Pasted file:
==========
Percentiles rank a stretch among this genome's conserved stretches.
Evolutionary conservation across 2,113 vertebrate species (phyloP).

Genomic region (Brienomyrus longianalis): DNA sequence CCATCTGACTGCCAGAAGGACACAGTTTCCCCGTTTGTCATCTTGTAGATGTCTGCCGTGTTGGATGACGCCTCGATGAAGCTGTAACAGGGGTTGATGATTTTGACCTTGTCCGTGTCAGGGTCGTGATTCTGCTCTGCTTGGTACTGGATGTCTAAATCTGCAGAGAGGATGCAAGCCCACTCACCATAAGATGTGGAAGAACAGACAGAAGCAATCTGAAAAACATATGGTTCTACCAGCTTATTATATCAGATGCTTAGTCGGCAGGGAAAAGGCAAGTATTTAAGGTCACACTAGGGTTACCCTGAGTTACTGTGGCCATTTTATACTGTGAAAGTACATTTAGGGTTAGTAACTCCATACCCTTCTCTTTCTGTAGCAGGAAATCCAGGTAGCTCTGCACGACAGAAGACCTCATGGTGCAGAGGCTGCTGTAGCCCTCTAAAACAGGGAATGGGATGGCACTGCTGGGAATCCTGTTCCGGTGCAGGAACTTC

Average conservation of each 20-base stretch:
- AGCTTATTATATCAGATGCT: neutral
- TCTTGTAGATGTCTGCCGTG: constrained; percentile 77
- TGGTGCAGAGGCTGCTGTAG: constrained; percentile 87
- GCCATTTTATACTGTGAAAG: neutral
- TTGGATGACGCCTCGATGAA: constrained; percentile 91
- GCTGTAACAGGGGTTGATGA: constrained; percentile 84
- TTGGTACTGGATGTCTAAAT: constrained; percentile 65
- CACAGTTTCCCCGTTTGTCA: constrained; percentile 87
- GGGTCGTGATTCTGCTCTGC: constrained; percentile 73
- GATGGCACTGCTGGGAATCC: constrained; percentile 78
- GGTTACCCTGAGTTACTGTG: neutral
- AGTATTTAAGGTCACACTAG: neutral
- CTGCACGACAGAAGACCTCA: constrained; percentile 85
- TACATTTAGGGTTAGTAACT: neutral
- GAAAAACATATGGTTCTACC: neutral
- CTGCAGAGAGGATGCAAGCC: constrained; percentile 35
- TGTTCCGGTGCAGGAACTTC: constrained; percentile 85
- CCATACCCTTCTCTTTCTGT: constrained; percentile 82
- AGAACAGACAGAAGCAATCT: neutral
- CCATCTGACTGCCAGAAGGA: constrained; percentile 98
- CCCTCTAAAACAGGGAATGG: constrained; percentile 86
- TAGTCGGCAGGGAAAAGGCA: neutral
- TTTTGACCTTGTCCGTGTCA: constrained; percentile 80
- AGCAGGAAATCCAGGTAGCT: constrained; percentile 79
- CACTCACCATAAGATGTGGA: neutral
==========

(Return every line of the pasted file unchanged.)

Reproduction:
Percentiles rank a stretch among this genome's conserved stretches.
Evolutionary conservation across 2,113 vertebrate species (phyloP).

Genomic region (Brienomyrus longianalis): DNA sequence CCATCTGACTGCCAGAAGGACACAGTTTCCCCGTTTGTCATCTTGTAGATGTCTGCCGTGTTGGATGACGCCTCGATGAAGCTGTAACAGGGGTTGATGATTTTGACCTTGTCCGTGTCAGGGTCGTGATTCTGCTCTGCTTGGTACTGGATGTCTAAATCTGCAGAGAGGATGCAAGCCCACTCACCATAAGATGTGGAAGAACAGACAGAAGCAATCTGAAAAACATATGGTTCTACCAGCTTATTATATCAGATGCTTAGTCGGCAGGGAAAAGGCAAGTATTTAAGGTCACACTAGGGTTACCCTGAGTTACTGTGGCCATTTTATACTGTGAAAGTACATTTAGGGTTAGTAACTCCATACCCTTCTCTTTCTGTAGCAGGAAATCCAGGTAGCTCTGCACGACAGAAGACCTCATGGTGCAGAGGCTGCTGTAGCCCTCTAAAACAGGGAATGGGATGGCACTGCTGGGAATCCTGTTCCGGTGCAGGAACTTC

Average conservation of each 20-base stretch:
- AGCTTATTATATCAGATGCT: neutral
- TCTTGTAGATGTCTGCCGTG: constrained; percentile 77
- TGGTGCAGAGGCTGCTGTAG: constrained; percentile 87
- GCCATTTTATACTGTGAAAG: neutral
- TTGGATGACGCCTCGATGAA: constrained; percentile 91
- GCTGTAACAGGGGTTGATGA: constrained; percentile 84
- TTGGTACTGGATGTCTAAAT: constrained; percentile 65
- CACAGTTTCCCCGTTTGTCA: constrained; percentile 87
- GGGTCGTGATTCTGCTCTGC: constrained; percentile 73
- GATGGCACTGCTGGGAATCC: constrained; percentile 78
- GGTTACCCTGAGTTACTGTG: neutral
- AGTATTTAAGGTCACACTAG: neutral
- CTGCACGACAGAAGACCTCA: constrained; percentile 85
- TACATTTAGGGTTAGTAACT: neutral
- GAAAAACATATGGTTCTACC: neutral
- CTGCAGAGAGGATGCAAGCC: constrained; percentile 35
- TGTTCCGGTGCAGGAACTTC: constrained; percentile 85
- CCATACCCTTCTCTTTCTGT: constrained; percentile 82
- AGAACAGACAGAAGCAATCT: neutral
- CCATCTGACTGCCAGAAGGA: constrained; percentile 98
- CCCTCTAAAACAGGGAATGG: constrained; percentile 86
- TAGTCGGCAGGGAAAAGGCA: neutral
- TTTTGACCTTGTCCGTGTCA: constrained; percentile 80
- AGCAGGAAATCCAGGTAGCT: constrained; percentile 79
- CACTCACCATAAGATGTGGA: neutral